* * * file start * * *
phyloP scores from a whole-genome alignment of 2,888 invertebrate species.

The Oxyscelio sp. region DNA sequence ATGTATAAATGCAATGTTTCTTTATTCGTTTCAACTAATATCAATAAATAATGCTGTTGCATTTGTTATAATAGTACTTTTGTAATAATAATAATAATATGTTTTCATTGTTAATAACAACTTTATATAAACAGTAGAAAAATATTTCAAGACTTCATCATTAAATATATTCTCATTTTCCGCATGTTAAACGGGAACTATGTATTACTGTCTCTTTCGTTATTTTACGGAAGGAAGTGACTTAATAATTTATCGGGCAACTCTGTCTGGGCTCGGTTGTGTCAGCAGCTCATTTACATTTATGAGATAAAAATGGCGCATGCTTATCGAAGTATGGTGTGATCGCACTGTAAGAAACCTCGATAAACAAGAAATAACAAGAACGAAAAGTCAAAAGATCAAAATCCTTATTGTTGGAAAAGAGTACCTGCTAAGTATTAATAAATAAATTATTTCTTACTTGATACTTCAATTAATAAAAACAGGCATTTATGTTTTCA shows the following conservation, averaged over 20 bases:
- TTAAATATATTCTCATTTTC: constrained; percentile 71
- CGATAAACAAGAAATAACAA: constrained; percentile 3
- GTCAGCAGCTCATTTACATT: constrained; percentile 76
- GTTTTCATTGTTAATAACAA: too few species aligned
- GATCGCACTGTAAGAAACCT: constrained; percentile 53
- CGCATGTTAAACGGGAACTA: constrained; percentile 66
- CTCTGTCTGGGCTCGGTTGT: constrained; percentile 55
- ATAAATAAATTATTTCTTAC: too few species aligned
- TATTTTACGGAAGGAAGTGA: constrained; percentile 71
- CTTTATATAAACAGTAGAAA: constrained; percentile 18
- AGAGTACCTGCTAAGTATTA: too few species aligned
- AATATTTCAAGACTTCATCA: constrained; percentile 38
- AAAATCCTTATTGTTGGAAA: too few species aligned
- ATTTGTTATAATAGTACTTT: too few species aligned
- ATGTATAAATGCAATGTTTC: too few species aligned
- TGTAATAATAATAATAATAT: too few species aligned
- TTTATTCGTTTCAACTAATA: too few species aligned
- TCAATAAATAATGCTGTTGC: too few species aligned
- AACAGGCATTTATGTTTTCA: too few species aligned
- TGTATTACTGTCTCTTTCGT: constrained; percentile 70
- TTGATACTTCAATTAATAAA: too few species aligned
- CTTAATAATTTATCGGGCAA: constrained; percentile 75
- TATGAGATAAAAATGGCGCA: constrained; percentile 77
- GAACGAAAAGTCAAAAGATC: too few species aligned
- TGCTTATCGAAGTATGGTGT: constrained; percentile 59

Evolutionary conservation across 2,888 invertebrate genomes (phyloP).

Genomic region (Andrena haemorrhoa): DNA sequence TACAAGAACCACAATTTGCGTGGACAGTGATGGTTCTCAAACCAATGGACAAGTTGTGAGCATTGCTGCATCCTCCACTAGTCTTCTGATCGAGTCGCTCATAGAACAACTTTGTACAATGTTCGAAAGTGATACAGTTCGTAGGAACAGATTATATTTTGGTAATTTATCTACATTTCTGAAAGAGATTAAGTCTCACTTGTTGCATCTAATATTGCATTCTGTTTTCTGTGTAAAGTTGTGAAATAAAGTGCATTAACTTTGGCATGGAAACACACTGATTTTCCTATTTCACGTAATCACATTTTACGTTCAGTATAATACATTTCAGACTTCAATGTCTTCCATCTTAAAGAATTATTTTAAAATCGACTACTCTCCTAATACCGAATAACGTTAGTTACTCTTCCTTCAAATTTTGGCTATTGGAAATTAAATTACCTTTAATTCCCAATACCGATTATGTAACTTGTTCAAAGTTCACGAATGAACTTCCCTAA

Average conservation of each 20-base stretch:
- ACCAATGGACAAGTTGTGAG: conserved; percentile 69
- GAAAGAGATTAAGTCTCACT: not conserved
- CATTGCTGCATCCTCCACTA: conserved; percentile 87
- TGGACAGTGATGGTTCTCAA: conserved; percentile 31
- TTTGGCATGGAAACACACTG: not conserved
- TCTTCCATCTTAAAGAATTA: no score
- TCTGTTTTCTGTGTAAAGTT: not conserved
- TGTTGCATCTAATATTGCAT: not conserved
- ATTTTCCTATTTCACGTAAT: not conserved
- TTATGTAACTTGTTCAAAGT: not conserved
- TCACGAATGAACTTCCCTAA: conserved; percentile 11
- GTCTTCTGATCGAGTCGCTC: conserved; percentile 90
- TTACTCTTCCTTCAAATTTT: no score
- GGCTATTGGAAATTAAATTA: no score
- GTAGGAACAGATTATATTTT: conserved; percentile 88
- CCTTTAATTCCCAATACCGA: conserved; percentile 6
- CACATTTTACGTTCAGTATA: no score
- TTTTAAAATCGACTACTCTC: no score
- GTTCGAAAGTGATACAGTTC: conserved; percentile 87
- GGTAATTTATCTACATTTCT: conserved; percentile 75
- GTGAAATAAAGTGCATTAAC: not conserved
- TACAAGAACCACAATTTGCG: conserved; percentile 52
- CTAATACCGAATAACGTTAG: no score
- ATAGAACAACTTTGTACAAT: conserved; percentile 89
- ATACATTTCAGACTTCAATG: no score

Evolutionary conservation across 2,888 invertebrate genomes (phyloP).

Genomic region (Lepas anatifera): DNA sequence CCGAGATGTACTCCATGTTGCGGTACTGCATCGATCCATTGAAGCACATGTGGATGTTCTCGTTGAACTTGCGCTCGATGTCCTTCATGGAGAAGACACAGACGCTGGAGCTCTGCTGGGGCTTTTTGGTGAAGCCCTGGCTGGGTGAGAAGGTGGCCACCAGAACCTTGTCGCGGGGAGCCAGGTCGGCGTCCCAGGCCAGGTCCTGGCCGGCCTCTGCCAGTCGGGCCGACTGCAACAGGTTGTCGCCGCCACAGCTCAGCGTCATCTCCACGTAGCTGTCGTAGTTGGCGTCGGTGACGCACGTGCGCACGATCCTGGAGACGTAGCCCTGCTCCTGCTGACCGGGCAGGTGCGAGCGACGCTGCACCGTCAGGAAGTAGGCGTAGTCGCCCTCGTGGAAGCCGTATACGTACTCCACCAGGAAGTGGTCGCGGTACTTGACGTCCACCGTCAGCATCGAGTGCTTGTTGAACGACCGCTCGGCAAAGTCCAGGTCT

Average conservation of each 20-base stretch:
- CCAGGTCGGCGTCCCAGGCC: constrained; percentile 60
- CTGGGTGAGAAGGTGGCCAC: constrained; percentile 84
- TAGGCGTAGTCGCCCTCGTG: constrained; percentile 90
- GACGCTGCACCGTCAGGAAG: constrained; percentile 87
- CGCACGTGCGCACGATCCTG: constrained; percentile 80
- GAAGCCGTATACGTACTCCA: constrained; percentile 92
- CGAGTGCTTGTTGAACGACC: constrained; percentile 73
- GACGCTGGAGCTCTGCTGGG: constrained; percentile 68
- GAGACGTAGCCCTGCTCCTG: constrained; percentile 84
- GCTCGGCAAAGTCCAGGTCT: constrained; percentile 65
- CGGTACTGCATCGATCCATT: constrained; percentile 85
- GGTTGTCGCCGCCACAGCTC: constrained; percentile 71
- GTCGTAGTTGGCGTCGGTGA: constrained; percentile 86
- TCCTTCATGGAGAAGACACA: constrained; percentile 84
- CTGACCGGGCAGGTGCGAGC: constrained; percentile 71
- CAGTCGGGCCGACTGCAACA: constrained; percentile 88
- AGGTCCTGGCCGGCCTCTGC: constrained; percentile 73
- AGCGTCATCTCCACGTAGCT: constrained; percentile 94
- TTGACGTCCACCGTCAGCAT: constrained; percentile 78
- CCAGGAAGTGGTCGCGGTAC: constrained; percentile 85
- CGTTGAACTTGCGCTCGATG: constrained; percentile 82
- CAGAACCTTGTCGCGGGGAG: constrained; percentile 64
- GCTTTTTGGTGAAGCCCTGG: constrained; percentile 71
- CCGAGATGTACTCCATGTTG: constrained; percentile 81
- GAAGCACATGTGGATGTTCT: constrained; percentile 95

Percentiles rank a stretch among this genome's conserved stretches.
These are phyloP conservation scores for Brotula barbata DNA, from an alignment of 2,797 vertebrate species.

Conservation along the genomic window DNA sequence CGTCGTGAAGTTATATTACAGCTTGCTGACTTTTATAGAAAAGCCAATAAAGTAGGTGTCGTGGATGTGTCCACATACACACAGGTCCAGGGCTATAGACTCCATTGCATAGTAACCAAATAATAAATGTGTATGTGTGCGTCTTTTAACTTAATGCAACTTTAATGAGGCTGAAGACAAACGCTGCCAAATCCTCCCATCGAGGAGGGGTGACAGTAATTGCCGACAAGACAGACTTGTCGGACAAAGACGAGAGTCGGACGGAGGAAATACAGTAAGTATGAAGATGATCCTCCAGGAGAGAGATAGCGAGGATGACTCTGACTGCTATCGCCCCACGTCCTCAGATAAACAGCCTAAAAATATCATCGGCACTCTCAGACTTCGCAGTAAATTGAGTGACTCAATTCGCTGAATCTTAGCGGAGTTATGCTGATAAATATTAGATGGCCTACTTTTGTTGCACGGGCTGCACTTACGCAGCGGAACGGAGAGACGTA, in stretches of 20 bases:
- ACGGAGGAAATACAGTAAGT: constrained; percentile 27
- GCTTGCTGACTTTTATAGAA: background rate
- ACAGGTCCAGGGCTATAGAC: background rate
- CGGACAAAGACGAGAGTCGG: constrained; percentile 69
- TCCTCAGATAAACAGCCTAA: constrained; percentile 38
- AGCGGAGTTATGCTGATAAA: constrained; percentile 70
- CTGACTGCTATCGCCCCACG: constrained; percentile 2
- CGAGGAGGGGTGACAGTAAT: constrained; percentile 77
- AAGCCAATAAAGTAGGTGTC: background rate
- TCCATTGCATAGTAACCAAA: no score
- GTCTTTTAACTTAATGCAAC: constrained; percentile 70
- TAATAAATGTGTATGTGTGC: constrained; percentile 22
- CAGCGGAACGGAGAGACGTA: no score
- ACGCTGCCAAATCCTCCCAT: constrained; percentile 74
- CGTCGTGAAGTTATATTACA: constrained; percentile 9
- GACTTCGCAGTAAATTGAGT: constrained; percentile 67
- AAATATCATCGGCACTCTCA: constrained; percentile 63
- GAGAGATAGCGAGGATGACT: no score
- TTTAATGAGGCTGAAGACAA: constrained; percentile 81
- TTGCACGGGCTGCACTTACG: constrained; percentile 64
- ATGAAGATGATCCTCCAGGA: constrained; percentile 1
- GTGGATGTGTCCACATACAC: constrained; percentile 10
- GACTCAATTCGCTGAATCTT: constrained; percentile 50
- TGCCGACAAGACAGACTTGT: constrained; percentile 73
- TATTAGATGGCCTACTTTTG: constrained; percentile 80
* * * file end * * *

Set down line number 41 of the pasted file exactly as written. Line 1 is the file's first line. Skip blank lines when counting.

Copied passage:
- TCACGAATGAACTTCCCTAA: conserved; percentile 11